7 16-7 Defined-Benefit Plans You receive a promised or “defined” payout at retirement. Usually noncontributory retirement plans, where you do not need to pay into them. Payout is based on age at retirement, salary level, and years of service.

8 16-8 Defined-Benefit Plans Employer bears investment risk – you’re guaranteed the same amount regardless of how the stock or bond markets perform. Plans lack portability – cannot take the plan with you when you leave. Not all are funded pension plans, with unfunded plans paid out of firm’s earnings.

9 16-9 Cash Balance Plans Workers are credited with a percentage of their pay each year, plus a predetermined rate of investment earning or interest. Account grows at a set rate, regardless of how much is actually earned. They are easier to track and benefits build up earlier. If you leave, take your cash balance with you.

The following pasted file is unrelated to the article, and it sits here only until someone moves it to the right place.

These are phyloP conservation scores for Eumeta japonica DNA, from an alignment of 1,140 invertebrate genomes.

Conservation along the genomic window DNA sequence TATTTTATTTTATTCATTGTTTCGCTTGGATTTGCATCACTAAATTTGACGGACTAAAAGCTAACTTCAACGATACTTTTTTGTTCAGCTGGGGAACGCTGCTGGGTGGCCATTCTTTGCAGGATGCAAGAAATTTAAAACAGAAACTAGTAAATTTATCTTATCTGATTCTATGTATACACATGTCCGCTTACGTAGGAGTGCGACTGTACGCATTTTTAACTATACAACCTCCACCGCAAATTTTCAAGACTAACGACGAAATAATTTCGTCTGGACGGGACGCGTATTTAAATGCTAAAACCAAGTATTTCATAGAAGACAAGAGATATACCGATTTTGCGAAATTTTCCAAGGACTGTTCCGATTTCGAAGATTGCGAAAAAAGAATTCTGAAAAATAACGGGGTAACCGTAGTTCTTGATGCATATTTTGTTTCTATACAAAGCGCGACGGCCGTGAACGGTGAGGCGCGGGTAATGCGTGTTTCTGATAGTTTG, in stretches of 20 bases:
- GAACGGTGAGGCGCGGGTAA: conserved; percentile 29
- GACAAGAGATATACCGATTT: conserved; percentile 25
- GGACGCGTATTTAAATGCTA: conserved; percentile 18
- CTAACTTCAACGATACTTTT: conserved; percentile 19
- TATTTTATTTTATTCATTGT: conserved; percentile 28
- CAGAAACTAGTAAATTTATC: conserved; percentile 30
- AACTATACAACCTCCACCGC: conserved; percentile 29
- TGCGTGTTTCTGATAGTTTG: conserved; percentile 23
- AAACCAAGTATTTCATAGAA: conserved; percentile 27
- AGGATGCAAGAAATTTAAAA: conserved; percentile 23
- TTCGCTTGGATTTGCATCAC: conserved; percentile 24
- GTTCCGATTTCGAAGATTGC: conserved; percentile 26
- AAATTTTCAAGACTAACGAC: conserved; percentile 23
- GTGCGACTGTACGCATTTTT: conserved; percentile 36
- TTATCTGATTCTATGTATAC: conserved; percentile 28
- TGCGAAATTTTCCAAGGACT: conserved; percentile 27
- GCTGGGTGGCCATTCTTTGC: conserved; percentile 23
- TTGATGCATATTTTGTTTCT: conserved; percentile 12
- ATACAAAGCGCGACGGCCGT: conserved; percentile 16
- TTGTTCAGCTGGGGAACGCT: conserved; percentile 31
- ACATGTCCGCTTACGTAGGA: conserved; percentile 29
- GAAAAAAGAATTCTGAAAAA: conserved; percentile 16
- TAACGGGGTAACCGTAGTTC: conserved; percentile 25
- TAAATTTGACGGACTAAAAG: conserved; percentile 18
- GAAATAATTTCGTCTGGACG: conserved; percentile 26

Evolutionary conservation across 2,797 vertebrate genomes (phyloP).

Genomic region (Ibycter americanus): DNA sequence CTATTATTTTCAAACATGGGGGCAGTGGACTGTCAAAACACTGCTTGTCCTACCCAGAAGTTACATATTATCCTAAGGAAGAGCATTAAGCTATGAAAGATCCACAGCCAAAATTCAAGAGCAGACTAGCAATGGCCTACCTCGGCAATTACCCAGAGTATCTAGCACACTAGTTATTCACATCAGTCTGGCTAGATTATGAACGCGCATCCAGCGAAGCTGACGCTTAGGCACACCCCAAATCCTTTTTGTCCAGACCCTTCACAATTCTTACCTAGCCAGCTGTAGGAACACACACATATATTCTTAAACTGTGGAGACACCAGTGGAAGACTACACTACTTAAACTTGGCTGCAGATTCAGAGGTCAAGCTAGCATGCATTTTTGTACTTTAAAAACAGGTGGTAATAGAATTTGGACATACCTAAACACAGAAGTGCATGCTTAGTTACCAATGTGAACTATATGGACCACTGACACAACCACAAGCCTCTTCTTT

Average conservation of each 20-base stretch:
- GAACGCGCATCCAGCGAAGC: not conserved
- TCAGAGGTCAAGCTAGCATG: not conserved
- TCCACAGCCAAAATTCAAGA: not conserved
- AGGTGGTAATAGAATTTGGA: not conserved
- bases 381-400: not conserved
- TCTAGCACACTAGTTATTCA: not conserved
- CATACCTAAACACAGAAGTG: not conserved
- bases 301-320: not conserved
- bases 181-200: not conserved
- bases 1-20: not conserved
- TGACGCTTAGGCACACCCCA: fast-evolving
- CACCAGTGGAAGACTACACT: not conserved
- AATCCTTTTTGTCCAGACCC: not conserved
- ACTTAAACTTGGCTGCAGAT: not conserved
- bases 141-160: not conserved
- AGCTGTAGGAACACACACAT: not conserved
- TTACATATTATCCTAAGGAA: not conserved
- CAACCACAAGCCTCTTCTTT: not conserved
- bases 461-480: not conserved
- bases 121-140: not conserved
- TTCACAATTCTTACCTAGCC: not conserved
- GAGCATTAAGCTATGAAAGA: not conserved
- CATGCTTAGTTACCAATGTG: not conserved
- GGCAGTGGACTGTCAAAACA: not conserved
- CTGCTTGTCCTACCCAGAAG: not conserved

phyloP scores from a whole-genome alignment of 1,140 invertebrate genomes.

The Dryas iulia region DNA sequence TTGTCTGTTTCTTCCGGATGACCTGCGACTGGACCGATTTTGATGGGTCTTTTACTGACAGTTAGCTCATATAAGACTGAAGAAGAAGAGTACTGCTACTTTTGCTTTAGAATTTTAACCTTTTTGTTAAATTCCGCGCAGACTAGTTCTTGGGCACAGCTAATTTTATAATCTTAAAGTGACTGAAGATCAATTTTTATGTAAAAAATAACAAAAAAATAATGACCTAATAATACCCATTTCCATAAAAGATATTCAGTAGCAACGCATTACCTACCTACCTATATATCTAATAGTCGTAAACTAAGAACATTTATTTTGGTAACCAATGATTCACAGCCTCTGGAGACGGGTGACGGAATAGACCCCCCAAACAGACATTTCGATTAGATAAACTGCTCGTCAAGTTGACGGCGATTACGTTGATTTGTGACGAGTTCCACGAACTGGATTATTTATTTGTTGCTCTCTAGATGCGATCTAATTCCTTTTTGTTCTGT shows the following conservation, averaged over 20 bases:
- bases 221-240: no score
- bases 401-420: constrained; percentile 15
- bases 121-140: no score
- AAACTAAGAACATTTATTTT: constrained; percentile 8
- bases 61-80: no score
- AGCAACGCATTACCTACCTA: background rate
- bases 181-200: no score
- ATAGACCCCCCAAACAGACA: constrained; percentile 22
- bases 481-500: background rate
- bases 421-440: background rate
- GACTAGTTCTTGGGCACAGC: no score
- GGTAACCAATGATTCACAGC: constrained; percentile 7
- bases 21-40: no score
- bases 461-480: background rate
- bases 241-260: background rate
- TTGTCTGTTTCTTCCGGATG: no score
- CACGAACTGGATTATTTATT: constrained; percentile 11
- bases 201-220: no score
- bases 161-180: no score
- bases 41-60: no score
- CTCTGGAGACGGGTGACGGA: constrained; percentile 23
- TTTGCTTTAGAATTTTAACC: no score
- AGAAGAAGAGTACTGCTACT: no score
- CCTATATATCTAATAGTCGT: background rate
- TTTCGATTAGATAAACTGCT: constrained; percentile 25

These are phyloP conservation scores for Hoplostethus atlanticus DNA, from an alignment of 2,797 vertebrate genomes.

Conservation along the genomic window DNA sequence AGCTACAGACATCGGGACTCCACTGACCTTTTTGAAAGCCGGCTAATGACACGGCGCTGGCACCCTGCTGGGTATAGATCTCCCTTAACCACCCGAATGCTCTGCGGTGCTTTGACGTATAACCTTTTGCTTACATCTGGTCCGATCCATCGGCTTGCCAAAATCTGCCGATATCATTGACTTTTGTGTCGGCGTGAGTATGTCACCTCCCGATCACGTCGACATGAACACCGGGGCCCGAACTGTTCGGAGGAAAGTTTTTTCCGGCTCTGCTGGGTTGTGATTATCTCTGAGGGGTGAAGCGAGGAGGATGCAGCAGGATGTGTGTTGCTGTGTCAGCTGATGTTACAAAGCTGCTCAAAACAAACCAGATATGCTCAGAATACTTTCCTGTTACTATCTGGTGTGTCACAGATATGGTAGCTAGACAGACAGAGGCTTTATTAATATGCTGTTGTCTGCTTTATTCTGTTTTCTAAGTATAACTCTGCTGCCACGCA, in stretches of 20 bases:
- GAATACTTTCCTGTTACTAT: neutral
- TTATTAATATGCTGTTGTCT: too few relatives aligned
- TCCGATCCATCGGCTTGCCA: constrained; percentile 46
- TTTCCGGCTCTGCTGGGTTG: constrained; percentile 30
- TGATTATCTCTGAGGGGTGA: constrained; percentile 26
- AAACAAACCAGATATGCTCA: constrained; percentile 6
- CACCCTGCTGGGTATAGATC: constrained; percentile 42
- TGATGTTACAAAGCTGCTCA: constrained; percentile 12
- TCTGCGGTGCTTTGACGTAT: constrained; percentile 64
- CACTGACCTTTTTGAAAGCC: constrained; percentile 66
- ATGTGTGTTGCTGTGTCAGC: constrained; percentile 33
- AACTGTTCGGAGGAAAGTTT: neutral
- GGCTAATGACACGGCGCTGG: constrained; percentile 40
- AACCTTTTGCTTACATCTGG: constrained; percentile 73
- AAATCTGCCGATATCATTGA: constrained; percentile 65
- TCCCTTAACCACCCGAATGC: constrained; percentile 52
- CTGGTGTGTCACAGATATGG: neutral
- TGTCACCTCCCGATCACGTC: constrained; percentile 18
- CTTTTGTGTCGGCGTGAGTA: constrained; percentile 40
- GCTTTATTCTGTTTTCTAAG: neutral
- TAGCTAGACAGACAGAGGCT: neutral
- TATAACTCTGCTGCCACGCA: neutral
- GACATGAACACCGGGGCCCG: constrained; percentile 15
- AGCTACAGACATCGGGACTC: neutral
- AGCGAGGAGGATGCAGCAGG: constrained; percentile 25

10 16-10 Pay Now, Retire Later Step 1: Set Goals Figure out what you want to do when you retire. – How costly a lifestyle will you lead? – Do you want to live like a king? – Do you have costly medical conditions? – Will you relocate or travel? Decide on the time frame for achieving your goals.

11 16-11 Pay Now, Retire Later Step 2: Estimate How Much You Will Need Turn your goals into dollars by estimating how much you will need. Begin with living expenses, calculate the cost to support yourself, and don’t forget about paying taxes.

12 16-12 Pay Now, Retire Later Step 3: Estimate Income at Retirement Once you know how much you need, figure out how much you’ll have. Estimate Social Security benefits and determine what your pension will pay.

13 16-13 Pay Now, Retire Later Step 4: Calculate the Inflation-Adjusted Shortfall Compare the retirement income needed with the retirement income you’ll have.

14 16-14 Pay Now, Retire Later Step 5: Calculate How Much You Need to Cover This Shortfall Know your annual shortfall. Decide how much must be saved by retirement to fund this shortfall.